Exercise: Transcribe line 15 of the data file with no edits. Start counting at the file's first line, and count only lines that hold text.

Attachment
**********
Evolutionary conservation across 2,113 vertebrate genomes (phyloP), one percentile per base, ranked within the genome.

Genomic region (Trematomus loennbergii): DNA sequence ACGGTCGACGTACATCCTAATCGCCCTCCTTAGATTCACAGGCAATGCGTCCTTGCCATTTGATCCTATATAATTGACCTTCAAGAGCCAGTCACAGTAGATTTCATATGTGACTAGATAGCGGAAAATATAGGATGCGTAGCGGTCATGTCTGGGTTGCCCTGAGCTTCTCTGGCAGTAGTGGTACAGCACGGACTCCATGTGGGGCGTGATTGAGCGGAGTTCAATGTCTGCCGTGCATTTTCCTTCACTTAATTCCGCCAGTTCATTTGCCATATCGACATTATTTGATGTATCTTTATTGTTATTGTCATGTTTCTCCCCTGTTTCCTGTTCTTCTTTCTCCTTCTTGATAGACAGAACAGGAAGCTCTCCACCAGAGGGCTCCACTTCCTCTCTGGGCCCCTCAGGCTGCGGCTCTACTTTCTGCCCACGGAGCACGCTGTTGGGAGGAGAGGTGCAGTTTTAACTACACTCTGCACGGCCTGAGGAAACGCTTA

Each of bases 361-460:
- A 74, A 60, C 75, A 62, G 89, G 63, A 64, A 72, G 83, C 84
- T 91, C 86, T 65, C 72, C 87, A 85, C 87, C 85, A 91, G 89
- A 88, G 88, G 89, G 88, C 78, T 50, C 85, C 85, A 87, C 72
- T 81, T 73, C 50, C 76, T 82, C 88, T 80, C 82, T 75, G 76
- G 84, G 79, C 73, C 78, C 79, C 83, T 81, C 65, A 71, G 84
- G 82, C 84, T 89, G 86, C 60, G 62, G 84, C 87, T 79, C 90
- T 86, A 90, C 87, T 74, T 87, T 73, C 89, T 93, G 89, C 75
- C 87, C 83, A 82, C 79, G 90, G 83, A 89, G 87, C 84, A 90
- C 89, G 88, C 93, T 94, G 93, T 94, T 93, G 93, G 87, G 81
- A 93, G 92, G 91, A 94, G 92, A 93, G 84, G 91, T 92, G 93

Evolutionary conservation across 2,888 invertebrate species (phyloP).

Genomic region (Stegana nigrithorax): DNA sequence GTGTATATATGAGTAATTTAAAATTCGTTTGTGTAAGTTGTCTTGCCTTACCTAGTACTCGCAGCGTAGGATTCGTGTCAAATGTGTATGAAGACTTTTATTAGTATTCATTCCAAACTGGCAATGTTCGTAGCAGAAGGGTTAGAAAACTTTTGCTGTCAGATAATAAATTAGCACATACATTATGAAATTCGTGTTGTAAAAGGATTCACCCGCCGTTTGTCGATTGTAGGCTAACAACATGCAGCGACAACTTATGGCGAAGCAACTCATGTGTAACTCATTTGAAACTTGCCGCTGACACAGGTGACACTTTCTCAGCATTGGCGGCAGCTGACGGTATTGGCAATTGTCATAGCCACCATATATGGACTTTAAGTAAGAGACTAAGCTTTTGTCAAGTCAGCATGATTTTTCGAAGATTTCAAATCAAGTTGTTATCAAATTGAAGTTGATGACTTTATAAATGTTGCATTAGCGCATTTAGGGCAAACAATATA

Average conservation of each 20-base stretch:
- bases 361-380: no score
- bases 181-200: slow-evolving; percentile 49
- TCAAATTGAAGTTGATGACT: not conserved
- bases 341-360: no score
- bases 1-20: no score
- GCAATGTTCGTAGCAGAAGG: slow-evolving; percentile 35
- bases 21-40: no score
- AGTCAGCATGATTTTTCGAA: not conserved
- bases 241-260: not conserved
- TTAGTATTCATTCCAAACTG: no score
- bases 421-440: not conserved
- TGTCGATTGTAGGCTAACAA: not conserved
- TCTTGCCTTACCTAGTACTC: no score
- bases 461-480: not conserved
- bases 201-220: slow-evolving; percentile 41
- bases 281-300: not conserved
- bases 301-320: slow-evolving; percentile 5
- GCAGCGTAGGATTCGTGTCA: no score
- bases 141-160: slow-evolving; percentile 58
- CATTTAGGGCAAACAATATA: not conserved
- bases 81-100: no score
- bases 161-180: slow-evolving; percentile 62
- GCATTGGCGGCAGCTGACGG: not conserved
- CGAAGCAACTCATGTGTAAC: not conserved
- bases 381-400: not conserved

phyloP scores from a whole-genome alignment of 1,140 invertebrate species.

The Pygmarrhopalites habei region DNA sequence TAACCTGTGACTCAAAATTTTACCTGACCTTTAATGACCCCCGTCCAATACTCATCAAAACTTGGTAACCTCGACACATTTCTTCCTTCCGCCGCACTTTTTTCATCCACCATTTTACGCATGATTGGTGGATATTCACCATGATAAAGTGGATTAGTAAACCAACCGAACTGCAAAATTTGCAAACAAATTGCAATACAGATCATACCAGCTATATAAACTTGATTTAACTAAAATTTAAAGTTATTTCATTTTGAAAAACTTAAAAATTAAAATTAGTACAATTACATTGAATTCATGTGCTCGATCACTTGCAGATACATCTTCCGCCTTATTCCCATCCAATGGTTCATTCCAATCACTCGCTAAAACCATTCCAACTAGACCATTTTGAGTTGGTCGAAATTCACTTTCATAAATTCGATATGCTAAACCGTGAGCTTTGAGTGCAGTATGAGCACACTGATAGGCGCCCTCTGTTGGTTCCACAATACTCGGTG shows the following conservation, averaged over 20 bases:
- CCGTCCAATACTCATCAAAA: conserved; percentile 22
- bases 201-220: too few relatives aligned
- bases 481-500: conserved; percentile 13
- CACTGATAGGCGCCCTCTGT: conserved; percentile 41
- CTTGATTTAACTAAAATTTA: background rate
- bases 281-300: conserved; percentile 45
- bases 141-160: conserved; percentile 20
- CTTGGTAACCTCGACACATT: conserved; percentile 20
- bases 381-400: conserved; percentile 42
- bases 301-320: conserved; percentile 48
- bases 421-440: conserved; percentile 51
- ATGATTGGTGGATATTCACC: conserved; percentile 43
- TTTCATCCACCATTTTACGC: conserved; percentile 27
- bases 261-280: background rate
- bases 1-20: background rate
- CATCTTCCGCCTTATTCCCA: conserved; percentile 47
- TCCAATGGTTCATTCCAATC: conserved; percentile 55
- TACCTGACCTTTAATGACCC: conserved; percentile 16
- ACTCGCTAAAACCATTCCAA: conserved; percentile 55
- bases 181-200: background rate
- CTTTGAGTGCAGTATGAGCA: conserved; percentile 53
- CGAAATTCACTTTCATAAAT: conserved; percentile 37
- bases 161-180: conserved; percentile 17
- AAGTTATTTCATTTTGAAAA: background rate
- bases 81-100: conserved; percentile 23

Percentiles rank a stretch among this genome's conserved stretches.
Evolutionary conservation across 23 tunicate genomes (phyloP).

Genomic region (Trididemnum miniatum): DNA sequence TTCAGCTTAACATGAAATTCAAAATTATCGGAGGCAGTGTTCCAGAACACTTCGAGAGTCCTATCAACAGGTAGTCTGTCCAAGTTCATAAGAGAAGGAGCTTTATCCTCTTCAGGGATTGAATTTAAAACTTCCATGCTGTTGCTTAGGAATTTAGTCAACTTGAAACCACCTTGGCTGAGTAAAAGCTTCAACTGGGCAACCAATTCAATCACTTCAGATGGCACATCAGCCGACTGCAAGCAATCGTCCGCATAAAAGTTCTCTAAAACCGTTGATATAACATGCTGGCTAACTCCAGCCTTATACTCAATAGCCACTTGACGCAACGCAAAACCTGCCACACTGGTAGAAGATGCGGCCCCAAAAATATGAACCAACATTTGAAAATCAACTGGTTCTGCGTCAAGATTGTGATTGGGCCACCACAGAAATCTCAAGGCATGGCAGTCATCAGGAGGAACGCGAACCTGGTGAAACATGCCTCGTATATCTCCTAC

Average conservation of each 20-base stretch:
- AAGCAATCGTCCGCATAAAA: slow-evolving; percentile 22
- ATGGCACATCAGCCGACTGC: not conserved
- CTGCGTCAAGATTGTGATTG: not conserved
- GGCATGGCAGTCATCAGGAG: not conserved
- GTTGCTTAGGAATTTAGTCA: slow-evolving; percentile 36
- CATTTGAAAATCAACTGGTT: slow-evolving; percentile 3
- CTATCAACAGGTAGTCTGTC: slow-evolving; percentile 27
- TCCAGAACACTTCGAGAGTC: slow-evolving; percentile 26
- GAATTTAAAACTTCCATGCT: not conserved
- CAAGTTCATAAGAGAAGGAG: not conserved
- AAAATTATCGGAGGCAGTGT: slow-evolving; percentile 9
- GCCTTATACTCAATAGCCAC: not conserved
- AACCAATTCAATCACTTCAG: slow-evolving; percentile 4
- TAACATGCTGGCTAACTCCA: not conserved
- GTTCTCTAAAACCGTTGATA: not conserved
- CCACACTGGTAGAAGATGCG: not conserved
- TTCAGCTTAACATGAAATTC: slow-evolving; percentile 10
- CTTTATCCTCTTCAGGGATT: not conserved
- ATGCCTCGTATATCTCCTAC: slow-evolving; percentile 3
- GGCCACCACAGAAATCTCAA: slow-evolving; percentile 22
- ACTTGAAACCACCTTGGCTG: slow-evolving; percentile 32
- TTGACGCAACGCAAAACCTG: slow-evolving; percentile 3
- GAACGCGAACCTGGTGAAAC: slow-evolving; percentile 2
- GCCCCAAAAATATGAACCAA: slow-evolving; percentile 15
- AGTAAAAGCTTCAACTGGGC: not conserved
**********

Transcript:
Genomic region (Stegana nigrithorax): DNA sequence GTGTATATATGAGTAATTTAAAATTCGTTTGTGTAAGTTGTCTTGCCTTACCTAGTACTCGCAGCGTAGGATTCGTGTCAAATGTGTATGAAGACTTTTATTAGTATTCATTCCAAACTGGCAATGTTCGTAGCAGAAGGGTTAGAAAACTTTTGCTGTCAGATAATAAATTAGCACATACATTATGAAATTCGTGTTGTAAAAGGATTCACCCGCCGTTTGTCGATTGTAGGCTAACAACATGCAGCGACAACTTATGGCGAAGCAACTCATGTGTAACTCATTTGAAACTTGCCGCTGACACAGGTGACACTTTCTCAGCATTGGCGGCAGCTGACGGTATTGGCAATTGTCATAGCCACCATATATGGACTTTAAGTAAGAGACTAAGCTTTTGTCAAGTCAGCATGATTTTTCGAAGATTTCAAATCAAGTTGTTATCAAATTGAAGTTGATGACTTTATAAATGTTGCATTAGCGCATTTAGGGCAAACAATATA